Jeremy Corbyn at the TUC featured:
- The band playing ‘Hey, big spender’ just before his speech;
- Jeremy Corbyn getting lost on his way up to give the speech; and
- In an unfortunate parallel with Ed Miliband’s speech giving, Jeremy Corbyn then forgot to include a section that was pre-briefed to the media.
I can only guess that media management was such a big part of New Labour that Corbyn’s reaction to New Labour isn’t just to diminish media management but to actively seek out media chaos. It’s almost as if a Corbyn aide is specially deployed to place banana skins ahead of their boss so as to maximise the number he slips on.
Does this all matter? Two reasons to say no have been offered by Liberal Democrats in recent days, and both are wrong.
One argument is that the sort of chaos such as this trio or the cruel quirk of fate that produced a fire at (or as it turned out, next to) Labour Party HQ are just par for the course, especially for a leader not in favour with the main newspaper owners. That’s to under-estimate just how many examples of confusion, inconsistency and muddle, topped off with bad luck, there have been in the last three days – and how many of them involve journalists well removed from the media titles Lib Dem activists love to hate. Cancelling at pretty short notice two pre-booked interviews with the BBC, for example, isn’t standing up to evil media bosses, it is unnecessarily messing around and missing out on coverage from one of the country’s most popular and trusted media outlets.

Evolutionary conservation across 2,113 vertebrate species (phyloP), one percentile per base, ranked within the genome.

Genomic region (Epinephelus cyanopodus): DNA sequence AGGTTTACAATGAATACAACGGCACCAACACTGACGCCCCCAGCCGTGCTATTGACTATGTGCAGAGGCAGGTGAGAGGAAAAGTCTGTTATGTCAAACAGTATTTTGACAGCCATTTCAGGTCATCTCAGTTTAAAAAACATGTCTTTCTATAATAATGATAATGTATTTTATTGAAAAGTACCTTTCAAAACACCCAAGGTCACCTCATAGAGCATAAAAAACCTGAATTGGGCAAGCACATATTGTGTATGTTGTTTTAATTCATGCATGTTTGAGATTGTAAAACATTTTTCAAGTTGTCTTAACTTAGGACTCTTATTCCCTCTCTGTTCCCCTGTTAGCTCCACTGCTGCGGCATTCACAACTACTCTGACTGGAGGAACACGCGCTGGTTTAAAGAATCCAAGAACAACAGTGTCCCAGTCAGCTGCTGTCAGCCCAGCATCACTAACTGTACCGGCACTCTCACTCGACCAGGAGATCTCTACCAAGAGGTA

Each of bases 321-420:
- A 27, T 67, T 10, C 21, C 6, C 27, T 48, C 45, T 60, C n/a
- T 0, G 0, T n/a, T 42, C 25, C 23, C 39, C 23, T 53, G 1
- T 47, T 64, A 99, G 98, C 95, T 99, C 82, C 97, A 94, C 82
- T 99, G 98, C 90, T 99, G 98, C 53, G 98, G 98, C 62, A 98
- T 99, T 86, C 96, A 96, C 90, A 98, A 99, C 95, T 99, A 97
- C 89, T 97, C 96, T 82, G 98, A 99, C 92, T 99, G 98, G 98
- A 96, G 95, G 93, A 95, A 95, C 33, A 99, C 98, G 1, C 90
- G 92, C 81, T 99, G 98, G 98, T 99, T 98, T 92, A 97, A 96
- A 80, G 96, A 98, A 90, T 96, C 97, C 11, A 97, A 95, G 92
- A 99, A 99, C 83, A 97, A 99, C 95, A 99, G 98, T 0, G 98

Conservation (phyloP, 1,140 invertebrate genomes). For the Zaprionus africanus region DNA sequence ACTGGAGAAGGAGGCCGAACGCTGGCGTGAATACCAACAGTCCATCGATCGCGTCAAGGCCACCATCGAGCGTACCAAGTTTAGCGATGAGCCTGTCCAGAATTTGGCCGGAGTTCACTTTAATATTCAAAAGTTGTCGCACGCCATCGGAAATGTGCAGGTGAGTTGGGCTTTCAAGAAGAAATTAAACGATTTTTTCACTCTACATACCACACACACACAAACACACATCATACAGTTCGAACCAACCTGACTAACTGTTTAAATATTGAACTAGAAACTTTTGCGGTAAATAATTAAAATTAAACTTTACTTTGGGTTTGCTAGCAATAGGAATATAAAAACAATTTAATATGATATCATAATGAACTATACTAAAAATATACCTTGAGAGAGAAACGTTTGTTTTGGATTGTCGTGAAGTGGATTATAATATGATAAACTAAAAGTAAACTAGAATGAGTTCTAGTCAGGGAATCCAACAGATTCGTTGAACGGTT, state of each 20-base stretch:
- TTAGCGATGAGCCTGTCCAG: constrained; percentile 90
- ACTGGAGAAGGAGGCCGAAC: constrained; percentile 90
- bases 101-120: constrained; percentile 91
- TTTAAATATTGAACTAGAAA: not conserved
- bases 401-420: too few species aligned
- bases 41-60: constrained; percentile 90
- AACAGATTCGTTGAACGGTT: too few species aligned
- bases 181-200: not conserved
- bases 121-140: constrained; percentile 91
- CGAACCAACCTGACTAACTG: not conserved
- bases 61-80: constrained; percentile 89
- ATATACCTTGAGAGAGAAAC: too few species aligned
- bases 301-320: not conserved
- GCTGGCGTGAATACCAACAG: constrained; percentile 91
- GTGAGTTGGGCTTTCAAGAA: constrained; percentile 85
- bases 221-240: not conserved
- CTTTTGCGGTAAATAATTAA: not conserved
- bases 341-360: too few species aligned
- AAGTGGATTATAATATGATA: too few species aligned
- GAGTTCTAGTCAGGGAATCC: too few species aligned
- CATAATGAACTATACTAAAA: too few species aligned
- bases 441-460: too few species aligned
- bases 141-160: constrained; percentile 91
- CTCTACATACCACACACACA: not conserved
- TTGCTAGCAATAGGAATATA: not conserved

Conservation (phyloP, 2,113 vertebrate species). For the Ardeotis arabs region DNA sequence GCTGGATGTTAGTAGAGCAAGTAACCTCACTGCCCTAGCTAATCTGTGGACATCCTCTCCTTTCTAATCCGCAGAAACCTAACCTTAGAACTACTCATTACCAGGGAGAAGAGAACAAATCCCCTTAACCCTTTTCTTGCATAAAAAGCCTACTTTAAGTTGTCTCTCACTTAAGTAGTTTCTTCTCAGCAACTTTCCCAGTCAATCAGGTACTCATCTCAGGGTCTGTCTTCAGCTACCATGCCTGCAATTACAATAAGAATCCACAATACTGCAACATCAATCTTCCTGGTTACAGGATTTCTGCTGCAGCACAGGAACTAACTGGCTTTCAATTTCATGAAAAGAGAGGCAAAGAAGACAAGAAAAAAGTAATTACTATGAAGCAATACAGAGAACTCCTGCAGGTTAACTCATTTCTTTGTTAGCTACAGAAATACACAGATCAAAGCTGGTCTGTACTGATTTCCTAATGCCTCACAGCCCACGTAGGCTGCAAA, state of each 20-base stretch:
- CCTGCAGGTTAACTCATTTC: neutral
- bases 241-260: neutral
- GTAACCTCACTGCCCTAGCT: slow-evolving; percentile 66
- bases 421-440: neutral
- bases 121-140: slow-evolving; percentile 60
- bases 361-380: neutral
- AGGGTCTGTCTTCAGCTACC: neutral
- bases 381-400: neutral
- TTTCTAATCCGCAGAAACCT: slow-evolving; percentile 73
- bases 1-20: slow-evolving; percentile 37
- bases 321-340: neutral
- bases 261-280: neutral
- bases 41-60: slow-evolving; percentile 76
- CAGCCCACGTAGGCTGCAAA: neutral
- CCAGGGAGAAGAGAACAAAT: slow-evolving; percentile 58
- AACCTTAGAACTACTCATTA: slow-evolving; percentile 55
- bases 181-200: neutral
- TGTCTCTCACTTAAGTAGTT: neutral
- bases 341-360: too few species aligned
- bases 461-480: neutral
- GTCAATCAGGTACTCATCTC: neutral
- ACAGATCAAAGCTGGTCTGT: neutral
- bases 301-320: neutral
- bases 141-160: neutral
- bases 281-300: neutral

The second argument is that it’s a long way until the next general election, so what does it all matter? For a member of the Liberal Democrats of all UK parties to say that is rather odd, given it may be five years to the general elections, but there are Scottish, Welsh, London and council elections 6 months aways, and local council by-elections week in, week out.
But more than that, the early impressions of the sort of person a political leader is, especially if they are from a high profile party, can be very hard to shift and continue looming over them through years of new (Shadow) Cabinets, new policy launches, new haircuts and new directions.Which is something New Labour got right, understanding the importance of a relentless focus right from the start on sorting out the general impressions of competence and credibility which voters have of you. Valence politics wins and loses you elections years after those impressions are formed – and it’s no coincidence that for the Liberal Democrats too, the periods when the party has been best at this, it has also been the most electorally successful.
Indeed, the more sceptical you are about the media’s attitude towards you, the stronger the case for having the smarts not to offer up to them opportunity after opportunity to ridicule you.